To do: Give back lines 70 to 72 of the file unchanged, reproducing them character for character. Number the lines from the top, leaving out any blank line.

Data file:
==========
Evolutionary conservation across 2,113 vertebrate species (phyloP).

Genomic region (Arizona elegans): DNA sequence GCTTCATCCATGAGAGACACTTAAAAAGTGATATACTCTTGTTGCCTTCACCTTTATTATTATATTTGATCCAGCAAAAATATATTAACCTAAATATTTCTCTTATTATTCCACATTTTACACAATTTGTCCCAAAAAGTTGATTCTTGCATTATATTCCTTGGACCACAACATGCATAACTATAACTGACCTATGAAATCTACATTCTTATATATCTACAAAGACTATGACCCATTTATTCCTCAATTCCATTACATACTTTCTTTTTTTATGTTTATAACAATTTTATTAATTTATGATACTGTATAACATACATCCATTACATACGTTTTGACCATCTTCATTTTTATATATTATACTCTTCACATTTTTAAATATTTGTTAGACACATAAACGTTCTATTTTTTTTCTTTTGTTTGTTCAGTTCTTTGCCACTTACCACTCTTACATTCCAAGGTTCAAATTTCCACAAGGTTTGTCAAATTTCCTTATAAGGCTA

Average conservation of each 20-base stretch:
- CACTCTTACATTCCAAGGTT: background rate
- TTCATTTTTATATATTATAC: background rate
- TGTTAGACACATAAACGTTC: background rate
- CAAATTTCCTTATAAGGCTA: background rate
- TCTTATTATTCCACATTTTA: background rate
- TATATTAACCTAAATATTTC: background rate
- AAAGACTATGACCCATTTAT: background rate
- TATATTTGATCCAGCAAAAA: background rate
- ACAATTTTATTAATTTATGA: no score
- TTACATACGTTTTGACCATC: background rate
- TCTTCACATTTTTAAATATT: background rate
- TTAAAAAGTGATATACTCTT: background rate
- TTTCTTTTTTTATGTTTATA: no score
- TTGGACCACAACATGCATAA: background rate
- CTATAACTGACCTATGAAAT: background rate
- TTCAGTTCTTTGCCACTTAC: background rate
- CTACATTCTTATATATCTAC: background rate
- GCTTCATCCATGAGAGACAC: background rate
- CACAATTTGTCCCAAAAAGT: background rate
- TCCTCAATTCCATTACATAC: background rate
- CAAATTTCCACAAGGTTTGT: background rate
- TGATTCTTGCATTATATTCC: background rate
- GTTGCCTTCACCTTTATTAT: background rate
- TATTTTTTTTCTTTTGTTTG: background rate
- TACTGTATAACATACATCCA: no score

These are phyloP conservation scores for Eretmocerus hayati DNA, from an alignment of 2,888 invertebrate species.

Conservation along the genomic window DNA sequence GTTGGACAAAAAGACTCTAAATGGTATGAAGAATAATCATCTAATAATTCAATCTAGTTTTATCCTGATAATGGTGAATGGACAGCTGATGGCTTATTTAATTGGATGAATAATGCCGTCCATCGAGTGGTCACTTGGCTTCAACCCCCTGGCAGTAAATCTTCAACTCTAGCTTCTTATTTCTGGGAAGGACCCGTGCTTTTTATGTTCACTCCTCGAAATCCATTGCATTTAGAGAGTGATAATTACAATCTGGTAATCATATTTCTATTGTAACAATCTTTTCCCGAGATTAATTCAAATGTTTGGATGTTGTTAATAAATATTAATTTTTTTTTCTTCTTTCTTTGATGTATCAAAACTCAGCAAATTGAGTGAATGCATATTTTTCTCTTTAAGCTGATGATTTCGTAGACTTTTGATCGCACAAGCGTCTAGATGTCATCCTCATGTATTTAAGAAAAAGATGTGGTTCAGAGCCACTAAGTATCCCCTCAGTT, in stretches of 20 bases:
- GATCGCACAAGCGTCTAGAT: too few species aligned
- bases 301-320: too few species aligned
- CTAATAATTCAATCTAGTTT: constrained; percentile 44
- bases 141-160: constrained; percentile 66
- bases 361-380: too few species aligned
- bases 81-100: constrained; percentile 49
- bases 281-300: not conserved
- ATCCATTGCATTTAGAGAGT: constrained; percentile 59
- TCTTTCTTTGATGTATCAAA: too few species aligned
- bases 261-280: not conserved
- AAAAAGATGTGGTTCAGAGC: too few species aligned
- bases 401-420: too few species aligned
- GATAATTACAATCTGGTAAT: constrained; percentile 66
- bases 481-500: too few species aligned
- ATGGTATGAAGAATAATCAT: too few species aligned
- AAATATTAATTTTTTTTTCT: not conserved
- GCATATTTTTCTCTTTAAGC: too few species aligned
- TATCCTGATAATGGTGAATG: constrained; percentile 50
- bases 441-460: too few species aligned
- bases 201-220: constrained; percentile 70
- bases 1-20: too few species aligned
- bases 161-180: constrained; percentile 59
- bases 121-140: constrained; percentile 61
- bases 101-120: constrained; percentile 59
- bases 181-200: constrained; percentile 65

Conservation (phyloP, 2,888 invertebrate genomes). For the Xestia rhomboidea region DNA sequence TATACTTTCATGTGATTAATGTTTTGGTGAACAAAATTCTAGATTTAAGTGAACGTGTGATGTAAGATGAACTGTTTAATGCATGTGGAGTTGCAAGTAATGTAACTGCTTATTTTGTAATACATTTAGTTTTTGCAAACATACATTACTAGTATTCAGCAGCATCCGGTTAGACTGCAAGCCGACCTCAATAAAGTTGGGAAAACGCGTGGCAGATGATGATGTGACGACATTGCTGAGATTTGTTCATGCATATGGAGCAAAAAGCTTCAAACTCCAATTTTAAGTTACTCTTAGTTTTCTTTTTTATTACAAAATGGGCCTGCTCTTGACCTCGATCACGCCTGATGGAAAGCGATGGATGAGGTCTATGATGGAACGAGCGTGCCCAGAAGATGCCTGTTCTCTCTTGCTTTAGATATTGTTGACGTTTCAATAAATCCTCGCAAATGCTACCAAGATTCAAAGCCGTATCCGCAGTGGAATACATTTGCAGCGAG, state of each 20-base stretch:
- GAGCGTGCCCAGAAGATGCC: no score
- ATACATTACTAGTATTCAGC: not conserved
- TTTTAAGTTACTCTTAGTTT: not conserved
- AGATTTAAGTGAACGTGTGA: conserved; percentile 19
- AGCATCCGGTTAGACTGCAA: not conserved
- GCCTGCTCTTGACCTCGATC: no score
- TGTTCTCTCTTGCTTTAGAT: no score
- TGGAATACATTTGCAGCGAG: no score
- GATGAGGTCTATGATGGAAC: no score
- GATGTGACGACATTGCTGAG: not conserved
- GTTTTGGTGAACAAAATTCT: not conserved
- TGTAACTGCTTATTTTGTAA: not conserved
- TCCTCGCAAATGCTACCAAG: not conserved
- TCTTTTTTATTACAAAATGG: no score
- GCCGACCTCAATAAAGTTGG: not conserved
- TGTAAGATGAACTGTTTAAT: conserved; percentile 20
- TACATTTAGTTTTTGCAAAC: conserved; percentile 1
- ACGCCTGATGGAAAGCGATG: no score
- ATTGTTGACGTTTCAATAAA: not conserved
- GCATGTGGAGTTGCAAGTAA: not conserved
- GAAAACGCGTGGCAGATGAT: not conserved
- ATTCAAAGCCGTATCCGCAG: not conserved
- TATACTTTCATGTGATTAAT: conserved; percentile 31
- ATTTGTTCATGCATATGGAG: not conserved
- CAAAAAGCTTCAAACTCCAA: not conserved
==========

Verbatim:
- TCTTTTTTATTACAAAATGG: no score
- GCCGACCTCAATAAAGTTGG: not conserved
- TGTAAGATGAACTGTTTAAT: conserved; percentile 20